Ministers stung by criticism of deal to provide new energy infrastructure at Hinkley. Scheduled to open in 2025 at a cost of almost £20bn, Hinkley is a central part of Britain’s faltering efforts to replace the one-third of its electricity generating capacity that is expected to be lost by 2035 as ageing power stations shut down. Capacity has already fallen by 12 per cent since 2012 as coal-fired plants are phased out to comply with British commitments to tackle climate change. Experts say the obstacles facing new energy infrastructure – especially capital-intensive nuclear plants – have been increased by the government’s refusal to commit public money to the challenge of keeping Britain’s lights on. EDF demanded a hefty premium for bearing the full cost and risk of constructing the plant. This resulted in David Cameron’s coalition government in 2013 guaranteeing a price of £92.50 per megawatt hour for electricity from Hinkley for the first 35 years of its operation, with the figure rising in line with inflation. The sum, to be levied on household bills, has already crept above £100/MWh since the rate was set – more than twice the current average wholesale electricity price. Stung by criticism of Hinkley, there are signs of a government rethink as more nuclear projects edge forward in fits and starts. The most advanced one is led by Hitachi of Japan at Wylfa in Anglesey. Ministers have held talks with Hitachi and the Japanese government about making Wylfa a public-private partnership, which could involve the British state injecting funds into the venture. Tim Yeo, former chair of the Commons energy and climate change committee, said last month the government should commit funds during construction and then recover its equity or loans from private partners once plants are operational. “We can borrow money more cheaply as a government than any private investor,” he added. The government this month appointed Dieter Helm, an economics professor, to lead a review about how the UK can reconcile the often competing objectives of energy security and carbon reduction with keeping household power bills down. “The energy landscape is changing so fast that the government is scared of backing the wrong technology,” says the UK head of a global energy group.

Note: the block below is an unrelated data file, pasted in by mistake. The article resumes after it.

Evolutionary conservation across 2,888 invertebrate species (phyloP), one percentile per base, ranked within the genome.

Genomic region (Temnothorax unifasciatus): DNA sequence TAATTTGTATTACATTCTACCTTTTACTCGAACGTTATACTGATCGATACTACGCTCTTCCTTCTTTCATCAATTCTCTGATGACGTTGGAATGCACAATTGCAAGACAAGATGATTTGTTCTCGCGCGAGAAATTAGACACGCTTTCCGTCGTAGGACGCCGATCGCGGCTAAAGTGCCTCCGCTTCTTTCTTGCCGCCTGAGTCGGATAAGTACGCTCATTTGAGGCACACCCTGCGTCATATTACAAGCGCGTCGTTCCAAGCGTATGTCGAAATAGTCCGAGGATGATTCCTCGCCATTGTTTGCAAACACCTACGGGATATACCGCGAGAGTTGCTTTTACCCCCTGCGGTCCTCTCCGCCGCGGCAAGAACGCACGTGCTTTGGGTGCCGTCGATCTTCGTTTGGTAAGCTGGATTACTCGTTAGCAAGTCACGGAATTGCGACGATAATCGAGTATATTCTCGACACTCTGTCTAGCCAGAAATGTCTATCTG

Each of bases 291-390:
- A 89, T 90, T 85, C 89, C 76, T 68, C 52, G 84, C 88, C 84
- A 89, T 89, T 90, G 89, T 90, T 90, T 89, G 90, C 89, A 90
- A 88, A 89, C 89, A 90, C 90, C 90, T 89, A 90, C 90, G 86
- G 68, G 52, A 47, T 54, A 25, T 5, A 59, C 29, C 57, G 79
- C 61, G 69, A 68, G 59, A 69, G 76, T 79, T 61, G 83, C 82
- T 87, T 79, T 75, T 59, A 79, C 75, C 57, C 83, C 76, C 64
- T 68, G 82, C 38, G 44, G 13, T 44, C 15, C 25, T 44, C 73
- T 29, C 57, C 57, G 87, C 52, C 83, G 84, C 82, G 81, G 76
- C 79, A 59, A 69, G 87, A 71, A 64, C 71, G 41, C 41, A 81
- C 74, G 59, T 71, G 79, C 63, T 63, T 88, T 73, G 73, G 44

FT 22nd Aug 2017 read more »